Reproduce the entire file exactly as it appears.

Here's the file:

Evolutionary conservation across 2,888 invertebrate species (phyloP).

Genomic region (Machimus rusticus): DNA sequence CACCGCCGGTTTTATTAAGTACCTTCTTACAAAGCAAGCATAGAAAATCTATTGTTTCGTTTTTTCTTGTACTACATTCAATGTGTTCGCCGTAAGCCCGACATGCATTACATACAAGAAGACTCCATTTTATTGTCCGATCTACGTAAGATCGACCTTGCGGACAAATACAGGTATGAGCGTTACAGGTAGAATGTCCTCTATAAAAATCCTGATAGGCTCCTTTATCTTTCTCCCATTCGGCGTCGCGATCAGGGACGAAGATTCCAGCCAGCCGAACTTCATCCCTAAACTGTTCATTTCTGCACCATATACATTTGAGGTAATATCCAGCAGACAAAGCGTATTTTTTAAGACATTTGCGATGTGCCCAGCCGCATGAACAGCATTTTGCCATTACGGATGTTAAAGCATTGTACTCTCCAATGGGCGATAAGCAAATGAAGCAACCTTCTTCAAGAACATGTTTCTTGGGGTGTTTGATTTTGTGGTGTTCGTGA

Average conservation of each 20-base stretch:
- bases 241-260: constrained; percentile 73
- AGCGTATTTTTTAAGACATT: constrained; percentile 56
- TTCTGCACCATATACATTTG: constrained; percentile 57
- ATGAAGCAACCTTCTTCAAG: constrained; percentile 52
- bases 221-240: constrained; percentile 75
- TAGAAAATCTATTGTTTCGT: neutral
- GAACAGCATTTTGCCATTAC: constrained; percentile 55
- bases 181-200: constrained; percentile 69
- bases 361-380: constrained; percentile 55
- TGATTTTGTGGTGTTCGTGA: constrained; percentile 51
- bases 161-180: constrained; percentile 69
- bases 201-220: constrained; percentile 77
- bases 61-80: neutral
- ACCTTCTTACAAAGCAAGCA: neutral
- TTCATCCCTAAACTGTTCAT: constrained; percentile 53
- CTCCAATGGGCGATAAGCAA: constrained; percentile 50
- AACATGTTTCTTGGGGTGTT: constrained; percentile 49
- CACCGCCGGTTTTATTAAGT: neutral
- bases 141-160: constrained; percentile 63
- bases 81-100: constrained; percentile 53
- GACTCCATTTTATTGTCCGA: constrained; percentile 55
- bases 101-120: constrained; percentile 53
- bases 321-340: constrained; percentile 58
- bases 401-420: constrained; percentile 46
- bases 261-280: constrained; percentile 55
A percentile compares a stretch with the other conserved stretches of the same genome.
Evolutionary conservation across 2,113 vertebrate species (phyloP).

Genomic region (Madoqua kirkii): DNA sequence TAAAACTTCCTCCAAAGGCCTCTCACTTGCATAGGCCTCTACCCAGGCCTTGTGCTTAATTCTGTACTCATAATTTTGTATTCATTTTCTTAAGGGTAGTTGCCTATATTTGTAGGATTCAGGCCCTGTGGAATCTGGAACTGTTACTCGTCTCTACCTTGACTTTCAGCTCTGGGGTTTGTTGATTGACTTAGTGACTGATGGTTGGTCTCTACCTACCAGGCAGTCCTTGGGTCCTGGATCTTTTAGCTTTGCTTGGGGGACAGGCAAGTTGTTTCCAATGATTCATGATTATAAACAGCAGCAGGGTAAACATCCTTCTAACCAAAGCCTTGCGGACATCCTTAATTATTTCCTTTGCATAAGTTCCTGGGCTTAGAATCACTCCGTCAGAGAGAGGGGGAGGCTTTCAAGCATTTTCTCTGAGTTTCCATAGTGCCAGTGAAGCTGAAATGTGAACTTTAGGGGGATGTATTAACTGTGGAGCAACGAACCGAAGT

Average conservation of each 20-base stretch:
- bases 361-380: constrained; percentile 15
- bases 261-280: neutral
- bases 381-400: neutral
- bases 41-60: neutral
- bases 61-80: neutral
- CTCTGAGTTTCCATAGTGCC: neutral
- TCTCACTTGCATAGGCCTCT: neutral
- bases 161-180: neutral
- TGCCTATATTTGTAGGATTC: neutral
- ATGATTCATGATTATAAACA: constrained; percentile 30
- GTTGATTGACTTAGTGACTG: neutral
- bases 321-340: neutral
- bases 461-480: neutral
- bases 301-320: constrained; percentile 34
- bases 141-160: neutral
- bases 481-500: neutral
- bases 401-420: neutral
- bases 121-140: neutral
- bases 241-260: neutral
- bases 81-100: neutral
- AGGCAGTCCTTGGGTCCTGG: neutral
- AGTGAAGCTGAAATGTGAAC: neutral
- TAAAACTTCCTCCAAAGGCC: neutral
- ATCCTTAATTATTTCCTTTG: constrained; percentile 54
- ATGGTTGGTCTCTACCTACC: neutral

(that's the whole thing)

Evolutionary conservation across 2,888 invertebrate species (phyloP).

Genomic region (Machimus rusticus): DNA sequence CACCGCCGGTTTTATTAAGTACCTTCTTACAAAGCAAGCATAGAAAATCTATTGTTTCGTTTTTTCTTGTACTACATTCAATGTGTTCGCCGTAAGCCCGACATGCATTACATACAAGAAGACTCCATTTTATTGTCCGATCTACGTAAGATCGACCTTGCGGACAAATACAGGTATGAGCGTTACAGGTAGAATGTCCTCTATAAAAATCCTGATAGGCTCCTTTATCTTTCTCCCATTCGGCGTCGCGATCAGGGACGAAGATTCCAGCCAGCCGAACTTCATCCCTAAACTGTTCATTTCTGCACCATATACATTTGAGGTAATATCCAGCAGACAAAGCGTATTTTTTAAGACATTTGCGATGTGCCCAGCCGCATGAACAGCATTTTGCCATTACGGATGTTAAAGCATTGTACTCTCCAATGGGCGATAAGCAAATGAAGCAACCTTCTTCAAGAACATGTTTCTTGGGGTGTTTGATTTTGTGGTGTTCGTGA

Average conservation of each 20-base stretch:
- bases 241-260: constrained; percentile 73
- AGCGTATTTTTTAAGACATT: constrained; percentile 56
- TTCTGCACCATATACATTTG: constrained; percentile 57
- ATGAAGCAACCTTCTTCAAG: constrained; percentile 52
- bases 221-240: constrained; percentile 75
- TAGAAAATCTATTGTTTCGT: neutral
- GAACAGCATTTTGCCATTAC: constrained; percentile 55
- bases 181-200: constrained; percentile 69
- bases 361-380: constrained; percentile 55
- TGATTTTGTGGTGTTCGTGA: constrained; percentile 51
- bases 161-180: constrained; percentile 69
- bases 201-220: constrained; percentile 77
- bases 61-80: neutral
- ACCTTCTTACAAAGCAAGCA: neutral
- TTCATCCCTAAACTGTTCAT: constrained; percentile 53
- CTCCAATGGGCGATAAGCAA: constrained; percentile 50
- AACATGTTTCTTGGGGTGTT: constrained; percentile 49
- CACCGCCGGTTTTATTAAGT: neutral
- bases 141-160: constrained; percentile 63
- bases 81-100: constrained; percentile 53
- GACTCCATTTTATTGTCCGA: constrained; percentile 55
- bases 101-120: constrained; percentile 53
- bases 321-340: constrained; percentile 58
- bases 401-420: constrained; percentile 46
- bases 261-280: constrained; percentile 55
A percentile compares a stretch with the other conserved stretches of the same genome.
Evolutionary conservation across 2,113 vertebrate species (phyloP).

Genomic region (Madoqua kirkii): DNA sequence TAAAACTTCCTCCAAAGGCCTCTCACTTGCATAGGCCTCTACCCAGGCCTTGTGCTTAATTCTGTACTCATAATTTTGTATTCATTTTCTTAAGGGTAGTTGCCTATATTTGTAGGATTCAGGCCCTGTGGAATCTGGAACTGTTACTCGTCTCTACCTTGACTTTCAGCTCTGGGGTTTGTTGATTGACTTAGTGACTGATGGTTGGTCTCTACCTACCAGGCAGTCCTTGGGTCCTGGATCTTTTAGCTTTGCTTGGGGGACAGGCAAGTTGTTTCCAATGATTCATGATTATAAACAGCAGCAGGGTAAACATCCTTCTAACCAAAGCCTTGCGGACATCCTTAATTATTTCCTTTGCATAAGTTCCTGGGCTTAGAATCACTCCGTCAGAGAGAGGGGGAGGCTTTCAAGCATTTTCTCTGAGTTTCCATAGTGCCAGTGAAGCTGAAATGTGAACTTTAGGGGGATGTATTAACTGTGGAGCAACGAACCGAAGT

Average conservation of each 20-base stretch:
- bases 361-380: constrained; percentile 15
- bases 261-280: neutral
- bases 381-400: neutral
- bases 41-60: neutral
- bases 61-80: neutral
- CTCTGAGTTTCCATAGTGCC: neutral
- TCTCACTTGCATAGGCCTCT: neutral
- bases 161-180: neutral
- TGCCTATATTTGTAGGATTC: neutral
- ATGATTCATGATTATAAACA: constrained; percentile 30
- GTTGATTGACTTAGTGACTG: neutral
- bases 321-340: neutral
- bases 461-480: neutral
- bases 301-320: constrained; percentile 34
- bases 141-160: neutral
- bases 481-500: neutral
- bases 401-420: neutral
- bases 121-140: neutral
- bases 241-260: neutral
- bases 81-100: neutral
- AGGCAGTCCTTGGGTCCTGG: neutral
- AGTGAAGCTGAAATGTGAAC: neutral
- TAAAACTTCCTCCAAAGGCC: neutral
- ATCCTTAATTATTTCCTTTG: constrained; percentile 54
- ATGGTTGGTCTCTACCTACC: neutral